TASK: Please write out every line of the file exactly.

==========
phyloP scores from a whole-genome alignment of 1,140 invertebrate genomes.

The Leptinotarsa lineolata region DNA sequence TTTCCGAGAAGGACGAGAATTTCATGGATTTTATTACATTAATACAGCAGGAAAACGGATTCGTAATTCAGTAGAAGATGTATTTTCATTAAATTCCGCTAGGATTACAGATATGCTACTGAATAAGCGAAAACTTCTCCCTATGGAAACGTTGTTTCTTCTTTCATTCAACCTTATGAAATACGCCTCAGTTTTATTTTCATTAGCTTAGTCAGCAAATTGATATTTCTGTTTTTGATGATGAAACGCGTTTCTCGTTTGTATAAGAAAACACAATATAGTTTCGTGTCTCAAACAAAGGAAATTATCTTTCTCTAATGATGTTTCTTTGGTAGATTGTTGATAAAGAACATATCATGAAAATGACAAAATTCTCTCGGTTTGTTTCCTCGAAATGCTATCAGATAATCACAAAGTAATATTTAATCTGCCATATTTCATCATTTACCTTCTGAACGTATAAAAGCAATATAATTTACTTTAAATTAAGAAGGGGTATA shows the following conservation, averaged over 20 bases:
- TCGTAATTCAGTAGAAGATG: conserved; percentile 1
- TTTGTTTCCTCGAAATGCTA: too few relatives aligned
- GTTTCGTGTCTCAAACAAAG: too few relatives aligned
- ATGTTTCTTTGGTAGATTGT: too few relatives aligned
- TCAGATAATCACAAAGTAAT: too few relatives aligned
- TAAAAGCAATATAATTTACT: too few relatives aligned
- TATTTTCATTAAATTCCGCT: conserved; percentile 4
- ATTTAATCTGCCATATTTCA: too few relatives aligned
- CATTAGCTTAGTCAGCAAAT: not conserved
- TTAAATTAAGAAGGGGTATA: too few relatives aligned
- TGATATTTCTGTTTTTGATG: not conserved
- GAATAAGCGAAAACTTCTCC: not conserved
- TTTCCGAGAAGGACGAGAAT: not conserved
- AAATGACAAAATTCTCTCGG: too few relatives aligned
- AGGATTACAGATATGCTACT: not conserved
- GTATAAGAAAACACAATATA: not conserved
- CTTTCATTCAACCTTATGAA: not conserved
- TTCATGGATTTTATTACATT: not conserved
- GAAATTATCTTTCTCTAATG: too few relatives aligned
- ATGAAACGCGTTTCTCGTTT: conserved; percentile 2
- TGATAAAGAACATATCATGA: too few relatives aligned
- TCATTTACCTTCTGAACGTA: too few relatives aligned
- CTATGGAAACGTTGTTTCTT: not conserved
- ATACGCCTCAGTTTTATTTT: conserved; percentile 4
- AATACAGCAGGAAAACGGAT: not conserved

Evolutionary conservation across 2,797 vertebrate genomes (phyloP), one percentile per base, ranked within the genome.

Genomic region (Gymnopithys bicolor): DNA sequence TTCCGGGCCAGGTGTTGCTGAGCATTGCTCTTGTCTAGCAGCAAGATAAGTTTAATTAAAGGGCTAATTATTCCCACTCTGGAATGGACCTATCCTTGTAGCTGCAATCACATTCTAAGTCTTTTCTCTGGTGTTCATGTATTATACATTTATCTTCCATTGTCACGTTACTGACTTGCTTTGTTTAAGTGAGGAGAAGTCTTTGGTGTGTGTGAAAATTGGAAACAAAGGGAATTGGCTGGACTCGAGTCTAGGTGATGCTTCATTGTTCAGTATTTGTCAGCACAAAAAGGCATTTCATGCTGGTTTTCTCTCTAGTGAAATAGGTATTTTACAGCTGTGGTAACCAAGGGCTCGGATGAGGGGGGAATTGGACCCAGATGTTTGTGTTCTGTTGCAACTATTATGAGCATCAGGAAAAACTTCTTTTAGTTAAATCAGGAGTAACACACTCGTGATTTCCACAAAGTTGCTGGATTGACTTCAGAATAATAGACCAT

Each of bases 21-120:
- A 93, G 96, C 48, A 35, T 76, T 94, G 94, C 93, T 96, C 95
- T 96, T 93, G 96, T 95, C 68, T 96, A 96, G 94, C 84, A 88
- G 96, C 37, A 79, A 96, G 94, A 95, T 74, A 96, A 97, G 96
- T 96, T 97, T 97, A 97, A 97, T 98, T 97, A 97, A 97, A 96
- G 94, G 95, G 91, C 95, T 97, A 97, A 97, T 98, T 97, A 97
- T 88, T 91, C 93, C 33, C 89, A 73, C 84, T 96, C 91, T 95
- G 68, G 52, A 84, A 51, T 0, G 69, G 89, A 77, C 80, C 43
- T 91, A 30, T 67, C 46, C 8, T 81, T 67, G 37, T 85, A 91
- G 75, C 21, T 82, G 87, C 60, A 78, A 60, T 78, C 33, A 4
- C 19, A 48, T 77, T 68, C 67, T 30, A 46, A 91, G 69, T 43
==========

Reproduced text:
phyloP scores from a whole-genome alignment of 1,140 invertebrate genomes.

The Leptinotarsa lineolata region DNA sequence TTTCCGAGAAGGACGAGAATTTCATGGATTTTATTACATTAATACAGCAGGAAAACGGATTCGTAATTCAGTAGAAGATGTATTTTCATTAAATTCCGCTAGGATTACAGATATGCTACTGAATAAGCGAAAACTTCTCCCTATGGAAACGTTGTTTCTTCTTTCATTCAACCTTATGAAATACGCCTCAGTTTTATTTTCATTAGCTTAGTCAGCAAATTGATATTTCTGTTTTTGATGATGAAACGCGTTTCTCGTTTGTATAAGAAAACACAATATAGTTTCGTGTCTCAAACAAAGGAAATTATCTTTCTCTAATGATGTTTCTTTGGTAGATTGTTGATAAAGAACATATCATGAAAATGACAAAATTCTCTCGGTTTGTTTCCTCGAAATGCTATCAGATAATCACAAAGTAATATTTAATCTGCCATATTTCATCATTTACCTTCTGAACGTATAAAAGCAATATAATTTACTTTAAATTAAGAAGGGGTATA shows the following conservation, averaged over 20 bases:
- TCGTAATTCAGTAGAAGATG: conserved; percentile 1
- TTTGTTTCCTCGAAATGCTA: too few relatives aligned
- GTTTCGTGTCTCAAACAAAG: too few relatives aligned
- ATGTTTCTTTGGTAGATTGT: too few relatives aligned
- TCAGATAATCACAAAGTAAT: too few relatives aligned
- TAAAAGCAATATAATTTACT: too few relatives aligned
- TATTTTCATTAAATTCCGCT: conserved; percentile 4
- ATTTAATCTGCCATATTTCA: too few relatives aligned
- CATTAGCTTAGTCAGCAAAT: not conserved
- TTAAATTAAGAAGGGGTATA: too few relatives aligned
- TGATATTTCTGTTTTTGATG: not conserved
- GAATAAGCGAAAACTTCTCC: not conserved
- TTTCCGAGAAGGACGAGAAT: not conserved
- AAATGACAAAATTCTCTCGG: too few relatives aligned
- AGGATTACAGATATGCTACT: not conserved
- GTATAAGAAAACACAATATA: not conserved
- CTTTCATTCAACCTTATGAA: not conserved
- TTCATGGATTTTATTACATT: not conserved
- GAAATTATCTTTCTCTAATG: too few relatives aligned
- ATGAAACGCGTTTCTCGTTT: conserved; percentile 2
- TGATAAAGAACATATCATGA: too few relatives aligned
- TCATTTACCTTCTGAACGTA: too few relatives aligned
- CTATGGAAACGTTGTTTCTT: not conserved
- ATACGCCTCAGTTTTATTTT: conserved; percentile 4
- AATACAGCAGGAAAACGGAT: not conserved

Evolutionary conservation across 2,797 vertebrate genomes (phyloP), one percentile per base, ranked within the genome.

Genomic region (Gymnopithys bicolor): DNA sequence TTCCGGGCCAGGTGTTGCTGAGCATTGCTCTTGTCTAGCAGCAAGATAAGTTTAATTAAAGGGCTAATTATTCCCACTCTGGAATGGACCTATCCTTGTAGCTGCAATCACATTCTAAGTCTTTTCTCTGGTGTTCATGTATTATACATTTATCTTCCATTGTCACGTTACTGACTTGCTTTGTTTAAGTGAGGAGAAGTCTTTGGTGTGTGTGAAAATTGGAAACAAAGGGAATTGGCTGGACTCGAGTCTAGGTGATGCTTCATTGTTCAGTATTTGTCAGCACAAAAAGGCATTTCATGCTGGTTTTCTCTCTAGTGAAATAGGTATTTTACAGCTGTGGTAACCAAGGGCTCGGATGAGGGGGGAATTGGACCCAGATGTTTGTGTTCTGTTGCAACTATTATGAGCATCAGGAAAAACTTCTTTTAGTTAAATCAGGAGTAACACACTCGTGATTTCCACAAAGTTGCTGGATTGACTTCAGAATAATAGACCAT

Each of bases 21-120:
- A 93, G 96, C 48, A 35, T 76, T 94, G 94, C 93, T 96, C 95
- T 96, T 93, G 96, T 95, C 68, T 96, A 96, G 94, C 84, A 88
- G 96, C 37, A 79, A 96, G 94, A 95, T 74, A 96, A 97, G 96
- T 96, T 97, T 97, A 97, A 97, T 98, T 97, A 97, A 97, A 96
- G 94, G 95, G 91, C 95, T 97, A 97, A 97, T 98, T 97, A 97
- T 88, T 91, C 93, C 33, C 89, A 73, C 84, T 96, C 91, T 95
- G 68, G 52, A 84, A 51, T 0, G 69, G 89, A 77, C 80, C 43
- T 91, A 30, T 67, C 46, C 8, T 81, T 67, G 37, T 85, A 91
- G 75, C 21, T 82, G 87, C 60, A 78, A 60, T 78, C 33, A 4
- C 19, A 48, T 77, T 68, C 67, T 30, A 46, A 91, G 69, T 43